A young shepherd boy named David killed a giant with no armor and no real weapons—only a slingshot and a rock. The soldiers must have cringed at the thought of how badly Goliath would soon slaughter David, or maybe even laughed at the lunacy of such a small boy fighting a battle-hardened soldier. But the risk paid off and the soldiers’ laughter was silenced as Goliath’s massive body crashed to the ground.

Let’s talk about Mary the mother of Jesus for a moment. “Joseph, I’m pregnant and the father is the Holy Spirit.” Really? Really. Why did God choose her? Maybe it was because he knew her heart and that he could trust her to carry his promise with faithfulness and integrity. He knew that she wouldn’t cover up what God had told her in order to save face and protect her dignity. She faced serious consequences in her day to be unmarried and pregnant. She had no guarantee that Joseph wouldn’t simply call off the engagement and abandon her to an unfortunate fate. In the end her foolishness was revealed instead as faith, but she had to be willing to lay down her pride in the process.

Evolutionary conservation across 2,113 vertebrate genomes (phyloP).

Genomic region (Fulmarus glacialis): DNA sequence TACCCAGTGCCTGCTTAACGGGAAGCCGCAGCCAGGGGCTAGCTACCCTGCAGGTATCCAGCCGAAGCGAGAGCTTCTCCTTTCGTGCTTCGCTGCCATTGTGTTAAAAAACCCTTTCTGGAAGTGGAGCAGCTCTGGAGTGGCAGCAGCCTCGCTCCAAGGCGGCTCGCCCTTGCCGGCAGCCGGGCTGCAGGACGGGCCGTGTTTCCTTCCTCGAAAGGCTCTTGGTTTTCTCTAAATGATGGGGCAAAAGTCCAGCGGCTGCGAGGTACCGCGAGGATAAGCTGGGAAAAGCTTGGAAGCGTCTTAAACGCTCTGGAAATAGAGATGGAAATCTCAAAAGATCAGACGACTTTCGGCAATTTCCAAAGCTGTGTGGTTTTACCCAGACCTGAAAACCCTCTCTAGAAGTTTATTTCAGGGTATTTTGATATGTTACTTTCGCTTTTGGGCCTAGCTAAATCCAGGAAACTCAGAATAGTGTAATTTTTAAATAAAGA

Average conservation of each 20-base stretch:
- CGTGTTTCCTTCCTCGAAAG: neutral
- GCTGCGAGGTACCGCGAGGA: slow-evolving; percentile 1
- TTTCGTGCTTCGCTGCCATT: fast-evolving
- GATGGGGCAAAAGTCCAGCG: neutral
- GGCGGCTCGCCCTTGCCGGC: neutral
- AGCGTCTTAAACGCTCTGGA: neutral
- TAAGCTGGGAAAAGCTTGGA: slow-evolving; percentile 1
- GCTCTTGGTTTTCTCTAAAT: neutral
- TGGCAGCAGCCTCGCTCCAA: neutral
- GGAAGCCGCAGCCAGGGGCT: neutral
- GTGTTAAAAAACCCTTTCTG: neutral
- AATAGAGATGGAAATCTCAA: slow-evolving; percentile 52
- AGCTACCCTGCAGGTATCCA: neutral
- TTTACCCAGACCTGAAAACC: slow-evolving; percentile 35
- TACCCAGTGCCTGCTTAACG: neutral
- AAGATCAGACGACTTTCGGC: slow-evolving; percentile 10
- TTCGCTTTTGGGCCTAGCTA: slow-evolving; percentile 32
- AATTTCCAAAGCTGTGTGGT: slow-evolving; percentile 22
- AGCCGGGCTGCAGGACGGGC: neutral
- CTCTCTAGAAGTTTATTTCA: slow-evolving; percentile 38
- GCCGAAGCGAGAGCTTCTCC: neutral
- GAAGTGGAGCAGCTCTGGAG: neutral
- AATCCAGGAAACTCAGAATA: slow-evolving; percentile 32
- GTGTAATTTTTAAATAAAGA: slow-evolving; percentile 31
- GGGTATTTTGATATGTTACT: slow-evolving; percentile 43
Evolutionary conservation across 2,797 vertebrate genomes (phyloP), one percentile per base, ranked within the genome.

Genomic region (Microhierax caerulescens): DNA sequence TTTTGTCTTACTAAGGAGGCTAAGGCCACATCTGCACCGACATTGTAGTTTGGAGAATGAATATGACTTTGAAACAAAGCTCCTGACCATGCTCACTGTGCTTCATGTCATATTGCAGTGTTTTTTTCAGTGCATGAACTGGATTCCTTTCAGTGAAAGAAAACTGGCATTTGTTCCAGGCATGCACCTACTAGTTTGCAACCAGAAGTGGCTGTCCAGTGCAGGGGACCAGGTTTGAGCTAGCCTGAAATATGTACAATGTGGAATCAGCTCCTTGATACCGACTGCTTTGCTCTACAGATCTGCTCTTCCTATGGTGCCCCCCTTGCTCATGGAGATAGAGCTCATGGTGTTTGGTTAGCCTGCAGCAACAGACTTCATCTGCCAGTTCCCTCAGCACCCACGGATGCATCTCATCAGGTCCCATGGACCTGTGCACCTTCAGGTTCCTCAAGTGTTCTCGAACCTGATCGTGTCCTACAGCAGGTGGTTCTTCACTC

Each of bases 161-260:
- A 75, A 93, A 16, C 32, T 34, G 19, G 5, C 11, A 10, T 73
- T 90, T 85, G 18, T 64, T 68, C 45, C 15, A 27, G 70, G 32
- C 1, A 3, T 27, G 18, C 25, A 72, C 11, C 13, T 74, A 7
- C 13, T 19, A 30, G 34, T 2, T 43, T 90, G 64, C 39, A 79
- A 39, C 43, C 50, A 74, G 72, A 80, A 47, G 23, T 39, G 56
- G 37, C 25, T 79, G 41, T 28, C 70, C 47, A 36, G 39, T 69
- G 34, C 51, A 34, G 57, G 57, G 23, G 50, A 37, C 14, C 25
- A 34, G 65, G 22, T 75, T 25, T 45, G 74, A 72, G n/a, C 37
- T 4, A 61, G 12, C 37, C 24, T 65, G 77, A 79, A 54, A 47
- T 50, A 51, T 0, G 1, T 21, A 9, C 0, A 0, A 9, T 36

The list of biblical accounts similar to these goes on and on. When God finds a person who fully trusts him, he can then trust them with the secrets of his heart. If it always made sense to us, if it worked according to human wisdom and the laws of nature, it would be so much easier. But it wouldn’t be faith. Hebrews 11:1 says that “faith is being sure of what we hope for and certain of what we don’t see.” Faith always requires a risk. This is why we take a “leap of faith.” There are no step by step instructions. There is no map. There is no checklist. We simply hear God speak and then leap into the unknown, trusting that God’s prepared the way ahead of us.